Self-care.  Take care of yourself this weekend. It’s all about being as ready as you can for the big day. Sleep. Eat well. Stay off your feet as much as possible. Don’t spend too much time at the marathon expo — especially if you go the day before.

Be confident. I know this is your first marathon and that you didn’t “qualify” to run Boston. There are qualifying runners, charity runners, bandit runners, runners who had a friend… and runners who won a lottery.  But when the starting gun goes off, no one cares how you got there, everyone crosses the same finish line, and there are people who qualified who are going to have a bad day and finish behind you.

No matter how this race goes down for you, you are going to remember this day for the rest of your life. The tears, the pain, the sights and sounds, and the utter joy of crossing the finish line. It will all become a bit of a blur and (as I am told about delivering a child), the pain will fade and the pride will be… forever.

You’ve totally got this!

Readers:  Please share any other positive advice you can give first timers in the comments section! 

Guest Musings

This week I thought I’d take a break from writing and just offer up a few quotes and snips  that I’ve gathered in the past few weeks that have gotten me thinking:

“At times you have to leave the city of your comfort and go into the wilderness of your intuition.  What you’ll discover will be wonderful.  What you’ll discover is yourself.”   -Alan Alda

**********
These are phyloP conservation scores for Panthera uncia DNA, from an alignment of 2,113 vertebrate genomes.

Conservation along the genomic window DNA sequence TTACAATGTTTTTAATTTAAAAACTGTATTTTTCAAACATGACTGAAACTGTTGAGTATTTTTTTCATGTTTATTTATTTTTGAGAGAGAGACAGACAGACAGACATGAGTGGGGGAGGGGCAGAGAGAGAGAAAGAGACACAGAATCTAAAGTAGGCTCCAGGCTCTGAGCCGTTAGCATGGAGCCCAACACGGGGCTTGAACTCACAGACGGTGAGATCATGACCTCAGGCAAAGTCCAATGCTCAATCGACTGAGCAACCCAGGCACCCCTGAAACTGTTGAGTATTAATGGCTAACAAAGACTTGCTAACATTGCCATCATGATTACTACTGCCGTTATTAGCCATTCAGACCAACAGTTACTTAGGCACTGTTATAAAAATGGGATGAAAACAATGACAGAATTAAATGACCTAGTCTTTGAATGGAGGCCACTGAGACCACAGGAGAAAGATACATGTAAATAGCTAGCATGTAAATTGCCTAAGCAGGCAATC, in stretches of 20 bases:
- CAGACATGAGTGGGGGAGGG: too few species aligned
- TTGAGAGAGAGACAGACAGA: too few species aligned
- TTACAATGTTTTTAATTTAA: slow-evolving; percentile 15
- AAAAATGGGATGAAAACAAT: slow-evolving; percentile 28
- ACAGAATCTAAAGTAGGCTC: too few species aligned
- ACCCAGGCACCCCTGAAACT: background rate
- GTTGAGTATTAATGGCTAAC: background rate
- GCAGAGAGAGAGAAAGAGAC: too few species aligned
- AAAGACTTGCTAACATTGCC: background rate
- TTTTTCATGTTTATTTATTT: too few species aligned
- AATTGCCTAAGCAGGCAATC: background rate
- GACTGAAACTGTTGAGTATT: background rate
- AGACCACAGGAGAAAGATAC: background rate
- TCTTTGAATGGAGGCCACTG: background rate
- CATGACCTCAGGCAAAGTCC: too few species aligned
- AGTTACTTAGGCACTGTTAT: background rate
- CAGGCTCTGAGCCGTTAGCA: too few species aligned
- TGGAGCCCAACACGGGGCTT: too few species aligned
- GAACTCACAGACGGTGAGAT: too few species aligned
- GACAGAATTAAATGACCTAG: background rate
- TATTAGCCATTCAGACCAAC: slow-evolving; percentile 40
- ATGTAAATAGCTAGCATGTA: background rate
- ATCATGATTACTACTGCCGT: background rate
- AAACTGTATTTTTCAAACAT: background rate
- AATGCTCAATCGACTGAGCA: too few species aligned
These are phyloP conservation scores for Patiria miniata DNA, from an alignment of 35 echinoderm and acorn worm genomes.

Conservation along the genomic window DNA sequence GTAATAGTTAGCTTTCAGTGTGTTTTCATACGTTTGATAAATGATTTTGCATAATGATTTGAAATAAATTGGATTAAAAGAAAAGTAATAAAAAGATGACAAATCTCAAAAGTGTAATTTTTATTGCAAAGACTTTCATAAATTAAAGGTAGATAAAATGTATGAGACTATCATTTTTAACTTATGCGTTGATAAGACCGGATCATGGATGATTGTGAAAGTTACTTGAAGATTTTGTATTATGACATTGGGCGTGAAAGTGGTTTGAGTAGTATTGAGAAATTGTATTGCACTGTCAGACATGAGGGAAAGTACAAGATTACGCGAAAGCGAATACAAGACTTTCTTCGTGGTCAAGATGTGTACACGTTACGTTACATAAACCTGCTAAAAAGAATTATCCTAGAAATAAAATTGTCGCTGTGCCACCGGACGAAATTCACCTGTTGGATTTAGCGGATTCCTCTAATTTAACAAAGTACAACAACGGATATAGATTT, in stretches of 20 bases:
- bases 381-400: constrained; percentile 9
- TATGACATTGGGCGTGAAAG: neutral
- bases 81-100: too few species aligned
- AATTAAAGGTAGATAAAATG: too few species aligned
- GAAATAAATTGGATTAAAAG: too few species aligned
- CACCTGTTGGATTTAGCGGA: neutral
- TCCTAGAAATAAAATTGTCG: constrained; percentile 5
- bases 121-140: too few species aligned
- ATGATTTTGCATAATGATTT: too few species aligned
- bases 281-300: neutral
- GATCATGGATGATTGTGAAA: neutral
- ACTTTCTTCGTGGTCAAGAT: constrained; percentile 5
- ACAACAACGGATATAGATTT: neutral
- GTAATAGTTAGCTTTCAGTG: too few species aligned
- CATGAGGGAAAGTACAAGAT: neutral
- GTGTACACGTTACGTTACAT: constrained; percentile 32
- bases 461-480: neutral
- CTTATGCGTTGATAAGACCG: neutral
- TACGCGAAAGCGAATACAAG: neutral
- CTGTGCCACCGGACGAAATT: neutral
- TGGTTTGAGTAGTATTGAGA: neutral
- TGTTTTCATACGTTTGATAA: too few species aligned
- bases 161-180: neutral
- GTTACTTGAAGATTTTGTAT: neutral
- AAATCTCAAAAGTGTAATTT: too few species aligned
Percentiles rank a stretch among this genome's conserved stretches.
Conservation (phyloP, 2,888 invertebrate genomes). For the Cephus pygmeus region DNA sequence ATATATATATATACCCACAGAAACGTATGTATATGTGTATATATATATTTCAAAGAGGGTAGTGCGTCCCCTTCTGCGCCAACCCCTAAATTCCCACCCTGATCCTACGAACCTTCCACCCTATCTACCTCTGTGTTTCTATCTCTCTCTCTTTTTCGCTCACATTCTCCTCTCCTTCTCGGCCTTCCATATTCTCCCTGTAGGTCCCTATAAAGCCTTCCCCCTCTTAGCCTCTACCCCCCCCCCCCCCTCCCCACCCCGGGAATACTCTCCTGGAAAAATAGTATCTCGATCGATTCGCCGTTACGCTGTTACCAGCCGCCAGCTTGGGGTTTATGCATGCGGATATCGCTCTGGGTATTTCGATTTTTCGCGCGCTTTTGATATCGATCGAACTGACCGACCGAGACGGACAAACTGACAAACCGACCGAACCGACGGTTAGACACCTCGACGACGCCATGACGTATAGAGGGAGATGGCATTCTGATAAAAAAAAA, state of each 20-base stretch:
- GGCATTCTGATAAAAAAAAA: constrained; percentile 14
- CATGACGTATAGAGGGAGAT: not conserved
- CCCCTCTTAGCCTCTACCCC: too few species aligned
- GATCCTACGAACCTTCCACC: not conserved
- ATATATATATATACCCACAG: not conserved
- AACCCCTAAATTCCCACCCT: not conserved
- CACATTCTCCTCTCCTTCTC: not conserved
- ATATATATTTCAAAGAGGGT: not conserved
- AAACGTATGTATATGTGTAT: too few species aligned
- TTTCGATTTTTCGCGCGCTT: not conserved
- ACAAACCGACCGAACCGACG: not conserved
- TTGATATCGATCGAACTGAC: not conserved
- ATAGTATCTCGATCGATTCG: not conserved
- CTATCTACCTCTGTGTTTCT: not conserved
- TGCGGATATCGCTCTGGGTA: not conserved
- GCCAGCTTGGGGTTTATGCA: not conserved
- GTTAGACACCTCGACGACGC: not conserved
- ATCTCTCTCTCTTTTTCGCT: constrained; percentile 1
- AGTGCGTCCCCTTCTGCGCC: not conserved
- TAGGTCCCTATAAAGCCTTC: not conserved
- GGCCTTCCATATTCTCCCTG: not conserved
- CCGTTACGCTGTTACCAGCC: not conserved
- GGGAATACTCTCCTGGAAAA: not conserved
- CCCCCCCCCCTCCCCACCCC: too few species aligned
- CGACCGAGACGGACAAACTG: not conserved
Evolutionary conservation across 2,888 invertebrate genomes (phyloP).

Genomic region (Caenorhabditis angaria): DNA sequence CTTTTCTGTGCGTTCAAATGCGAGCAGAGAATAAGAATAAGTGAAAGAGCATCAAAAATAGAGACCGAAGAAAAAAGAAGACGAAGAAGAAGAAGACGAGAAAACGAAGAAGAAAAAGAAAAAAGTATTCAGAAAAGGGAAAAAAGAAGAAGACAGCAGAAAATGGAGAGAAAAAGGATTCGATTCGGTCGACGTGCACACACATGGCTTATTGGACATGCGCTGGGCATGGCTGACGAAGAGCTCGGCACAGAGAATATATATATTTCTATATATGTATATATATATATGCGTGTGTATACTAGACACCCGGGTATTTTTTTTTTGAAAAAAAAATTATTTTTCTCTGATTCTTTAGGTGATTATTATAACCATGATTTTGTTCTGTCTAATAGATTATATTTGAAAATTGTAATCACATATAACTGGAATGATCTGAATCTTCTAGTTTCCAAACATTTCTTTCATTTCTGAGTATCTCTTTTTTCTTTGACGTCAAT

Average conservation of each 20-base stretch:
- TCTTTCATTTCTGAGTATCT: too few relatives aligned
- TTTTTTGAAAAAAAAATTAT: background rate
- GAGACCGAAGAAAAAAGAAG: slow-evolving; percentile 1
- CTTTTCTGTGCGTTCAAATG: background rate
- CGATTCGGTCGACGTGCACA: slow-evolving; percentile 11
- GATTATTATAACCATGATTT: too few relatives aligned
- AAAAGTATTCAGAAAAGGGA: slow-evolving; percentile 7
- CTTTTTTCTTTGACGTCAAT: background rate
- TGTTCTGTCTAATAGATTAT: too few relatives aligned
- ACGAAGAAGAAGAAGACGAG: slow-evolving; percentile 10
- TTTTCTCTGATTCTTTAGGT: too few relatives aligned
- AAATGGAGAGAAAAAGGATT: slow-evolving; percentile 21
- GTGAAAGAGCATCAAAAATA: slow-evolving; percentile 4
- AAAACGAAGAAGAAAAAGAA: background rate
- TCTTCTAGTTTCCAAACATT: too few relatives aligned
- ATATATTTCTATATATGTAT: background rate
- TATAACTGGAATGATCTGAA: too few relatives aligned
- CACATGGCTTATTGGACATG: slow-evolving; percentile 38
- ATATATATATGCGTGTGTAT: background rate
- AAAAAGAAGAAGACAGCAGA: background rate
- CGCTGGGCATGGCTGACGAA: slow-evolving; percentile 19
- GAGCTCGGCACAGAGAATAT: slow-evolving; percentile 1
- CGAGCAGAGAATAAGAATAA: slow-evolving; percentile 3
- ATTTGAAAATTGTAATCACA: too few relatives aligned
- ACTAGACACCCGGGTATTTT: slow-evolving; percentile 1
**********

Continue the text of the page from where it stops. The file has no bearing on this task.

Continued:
“To be sincerely loyal to yourself is to allow yourself the freedom to grow, change and challenge who you are and what you think at any given moment in time.  The only thing you ever are for sure is unsure, and this means you’re growing, and not stagnant or imprisoned by old ways of thinking.” – Marc and Angel Hack Life

“As we let our light shine, we unconsciously give others permission to do the same.  And as we are liberated from our own fear, our presence automatically liberates others.” – Nelson Mandela

“I doesn’t take as much as we think to step outside our comfort zone, it only takes a willingness.” – Mike Robbins

“Perfection, as it’s revered and pursued in our culture, is an unhealthy lie. A myth. A human construct. A marketing concept. In many cases, it’s a story told by people who want to manipulate your mindset and behavior to buy what they’re selling. And while it means different things to different people, the pursuit of it rarely leads to anything more positive than anxiety, insecurity, self-doubt and misery.” – Craig Harper